For those who are grieving, the holidays are hardly “the most wonderful time of the year.” Not only are they navigating their pain, they’re doing it during a time that’s supposed to be joyous.
Loved ones often try to alleviate some of the grief a person may be feeling by offering helpful phrases or advice, but what may seem like a supportive statement could actually be exacerbating a person’s sadness, Dan Reidenberg, chair of the American Psychotherapy Association, told The Huffington Post.
“Certain statements don’t take into account what the grieving person is feeling,” Reidenberg said. “They end up really focused on the person who isn’t grieving.”
Take a look at advice from Reidenberg and a couple of additional experts and avoid these common pitfalls:
1. “Smile, it’s the holidays.”
While this is a good intentioned way of trying to cheer someone up, it may come across as invalidating.
“Statements like these end up sending a message to the grieving person ‘hide your sadness’ or “’it’s not okay to be sad,’” Reidenberg said. “This hurts them, makes them feel more alone and that their grief might somehow be wrong.”
2. “Next year will be better.”
Grief often makes the future look foggy.
“The holidays are filled with memories of good times, happy times, when loved ones and friends shared experiences and made memories together,” Reidenberg said. “Those are now in the past for the person grieving and that is very hard on them.”
Include the individual in your holiday preparations and just spend quality time with them when they need it, Reidenberg suggested. A supportive presence goes further than you think.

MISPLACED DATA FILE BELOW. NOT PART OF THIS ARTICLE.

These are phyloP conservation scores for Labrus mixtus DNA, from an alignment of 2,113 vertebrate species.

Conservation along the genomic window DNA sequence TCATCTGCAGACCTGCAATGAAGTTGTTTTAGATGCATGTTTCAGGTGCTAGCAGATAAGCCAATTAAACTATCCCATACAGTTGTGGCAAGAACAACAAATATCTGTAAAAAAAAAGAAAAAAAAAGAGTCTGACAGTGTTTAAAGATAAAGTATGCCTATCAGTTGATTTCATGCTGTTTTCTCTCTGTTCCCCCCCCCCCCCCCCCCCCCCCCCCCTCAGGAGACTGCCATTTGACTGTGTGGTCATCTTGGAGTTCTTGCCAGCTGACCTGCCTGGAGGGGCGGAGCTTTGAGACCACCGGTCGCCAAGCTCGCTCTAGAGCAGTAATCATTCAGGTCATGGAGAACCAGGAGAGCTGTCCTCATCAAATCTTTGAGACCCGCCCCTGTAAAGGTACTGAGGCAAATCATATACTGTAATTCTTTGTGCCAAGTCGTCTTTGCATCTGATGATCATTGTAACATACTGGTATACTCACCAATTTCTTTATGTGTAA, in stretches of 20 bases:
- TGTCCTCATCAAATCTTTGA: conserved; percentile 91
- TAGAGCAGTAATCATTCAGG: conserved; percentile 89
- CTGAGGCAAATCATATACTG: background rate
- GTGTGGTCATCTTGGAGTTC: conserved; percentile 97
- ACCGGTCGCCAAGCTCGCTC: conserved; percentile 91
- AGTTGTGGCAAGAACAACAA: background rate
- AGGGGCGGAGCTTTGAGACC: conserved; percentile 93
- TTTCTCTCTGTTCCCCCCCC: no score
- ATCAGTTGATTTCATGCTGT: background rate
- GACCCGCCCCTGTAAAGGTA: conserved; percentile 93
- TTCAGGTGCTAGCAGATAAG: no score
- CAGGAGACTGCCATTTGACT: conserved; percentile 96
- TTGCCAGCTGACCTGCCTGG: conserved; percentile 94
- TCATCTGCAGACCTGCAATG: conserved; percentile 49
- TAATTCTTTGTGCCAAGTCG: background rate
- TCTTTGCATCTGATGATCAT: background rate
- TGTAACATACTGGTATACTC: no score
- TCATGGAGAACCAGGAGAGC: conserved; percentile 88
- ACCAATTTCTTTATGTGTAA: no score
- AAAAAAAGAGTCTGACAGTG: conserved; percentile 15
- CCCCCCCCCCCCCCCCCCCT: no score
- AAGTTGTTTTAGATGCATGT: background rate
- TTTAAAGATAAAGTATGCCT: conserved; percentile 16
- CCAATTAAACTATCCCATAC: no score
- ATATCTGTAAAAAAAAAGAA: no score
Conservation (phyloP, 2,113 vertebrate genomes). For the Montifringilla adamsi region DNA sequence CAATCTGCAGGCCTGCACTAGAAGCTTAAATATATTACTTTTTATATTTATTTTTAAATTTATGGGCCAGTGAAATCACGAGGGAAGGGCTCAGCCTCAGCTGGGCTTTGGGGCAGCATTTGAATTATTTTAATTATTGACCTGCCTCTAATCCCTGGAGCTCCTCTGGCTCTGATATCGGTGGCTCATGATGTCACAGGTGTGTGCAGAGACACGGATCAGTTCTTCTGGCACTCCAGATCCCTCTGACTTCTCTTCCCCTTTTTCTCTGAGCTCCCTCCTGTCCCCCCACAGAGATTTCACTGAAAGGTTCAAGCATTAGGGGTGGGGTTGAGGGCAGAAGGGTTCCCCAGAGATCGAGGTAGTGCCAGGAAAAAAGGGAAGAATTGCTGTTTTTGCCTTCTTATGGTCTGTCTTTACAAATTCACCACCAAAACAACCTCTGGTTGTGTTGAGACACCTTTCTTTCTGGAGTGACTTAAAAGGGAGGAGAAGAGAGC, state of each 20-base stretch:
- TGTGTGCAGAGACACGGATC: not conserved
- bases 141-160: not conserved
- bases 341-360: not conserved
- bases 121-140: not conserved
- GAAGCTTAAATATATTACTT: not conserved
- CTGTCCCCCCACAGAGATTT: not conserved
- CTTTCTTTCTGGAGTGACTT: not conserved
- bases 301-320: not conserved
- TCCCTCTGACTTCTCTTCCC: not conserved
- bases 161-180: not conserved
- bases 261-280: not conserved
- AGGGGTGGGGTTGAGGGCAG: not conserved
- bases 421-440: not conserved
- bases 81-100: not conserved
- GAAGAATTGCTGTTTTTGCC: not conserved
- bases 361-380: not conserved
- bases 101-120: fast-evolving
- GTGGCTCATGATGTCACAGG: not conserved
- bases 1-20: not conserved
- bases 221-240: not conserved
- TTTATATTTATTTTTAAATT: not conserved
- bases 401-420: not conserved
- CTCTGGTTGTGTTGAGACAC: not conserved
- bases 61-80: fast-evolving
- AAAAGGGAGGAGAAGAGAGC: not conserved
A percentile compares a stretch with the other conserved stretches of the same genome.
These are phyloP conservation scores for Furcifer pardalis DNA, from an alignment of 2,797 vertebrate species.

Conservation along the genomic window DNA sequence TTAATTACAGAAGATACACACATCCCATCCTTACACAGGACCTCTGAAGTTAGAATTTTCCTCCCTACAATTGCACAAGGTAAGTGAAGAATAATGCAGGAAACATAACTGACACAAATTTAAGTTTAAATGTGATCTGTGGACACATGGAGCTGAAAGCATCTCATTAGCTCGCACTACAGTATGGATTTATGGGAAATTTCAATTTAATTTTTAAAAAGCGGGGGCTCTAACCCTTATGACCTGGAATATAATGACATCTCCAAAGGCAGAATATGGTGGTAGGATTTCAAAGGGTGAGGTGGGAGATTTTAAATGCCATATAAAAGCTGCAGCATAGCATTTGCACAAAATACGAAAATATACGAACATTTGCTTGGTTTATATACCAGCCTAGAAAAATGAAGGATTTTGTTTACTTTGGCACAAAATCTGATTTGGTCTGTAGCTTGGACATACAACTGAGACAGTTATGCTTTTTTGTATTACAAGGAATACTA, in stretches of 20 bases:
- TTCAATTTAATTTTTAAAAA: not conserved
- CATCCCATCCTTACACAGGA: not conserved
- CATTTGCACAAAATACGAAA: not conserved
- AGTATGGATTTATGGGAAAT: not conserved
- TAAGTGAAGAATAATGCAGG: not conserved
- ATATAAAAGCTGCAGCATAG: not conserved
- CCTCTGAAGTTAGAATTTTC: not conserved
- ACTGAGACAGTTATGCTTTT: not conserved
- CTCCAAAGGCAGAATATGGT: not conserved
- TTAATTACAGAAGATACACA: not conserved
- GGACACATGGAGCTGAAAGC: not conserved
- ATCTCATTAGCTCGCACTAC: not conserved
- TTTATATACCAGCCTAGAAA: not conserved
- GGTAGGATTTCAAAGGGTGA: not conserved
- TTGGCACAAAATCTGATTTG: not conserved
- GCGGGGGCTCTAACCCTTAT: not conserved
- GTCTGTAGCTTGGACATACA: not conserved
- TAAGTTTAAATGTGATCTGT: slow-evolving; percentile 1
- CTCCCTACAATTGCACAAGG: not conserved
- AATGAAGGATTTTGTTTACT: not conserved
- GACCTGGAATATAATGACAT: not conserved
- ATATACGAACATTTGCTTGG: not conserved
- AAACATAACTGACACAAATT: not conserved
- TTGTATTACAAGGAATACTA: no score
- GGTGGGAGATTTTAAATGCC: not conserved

3. Any questions about the details of the death.
Curiosity should be stifled in this case, according to Nancy Marshall, a licensed professional counselor and author of Getting Through It: A Workbook for Suicide Survivors.
“Don’t force anyone to tell the story over and re-expose the trauma,” Marshall told HuffPost. “Your right to the ‘news’ does not trump their need for well-being.”
4. “Let’s try not to think about them right now.”
“People have a hard time being around someone who is sad and grieving, so they often try to take their mind off it or somehow make it better and the reality is that sometimes it just can’t be better,” Reidenberg said.
Acknowledging a person’s loss is crucial. Instead, try asking the grieving individual about any traditions they used to love to do with the person who passed, Reidenberg advised. Allow the person to guide you on how much or little they want to discuss.
5. “They’re in a better place.”
It’s easy to default on cliches, but they often come across as impersonal. Phrases like “everything happens for a reason” and “they’re in a better place now,” can often make a person grieving feel even more isolated if they aren’t at a place where they can accept what happened yet, Reidenberg said.
Try saying something like “I can’t imagine how you must be feeling” or “Is there anything I can do for you?” instead. And never underestimate the power of saying that you’re sorry this happened to them.
Ultimately, grief will subside but your support through the process is vital for the person who is in pain.
“It certainly will never be ‘okay’ that this happened, but time will pass and the sharpest pain will recede from consciousness,” Marshall said. “Always be compassionate with yourself as an observer and with your friend who experienced a horrible loss.”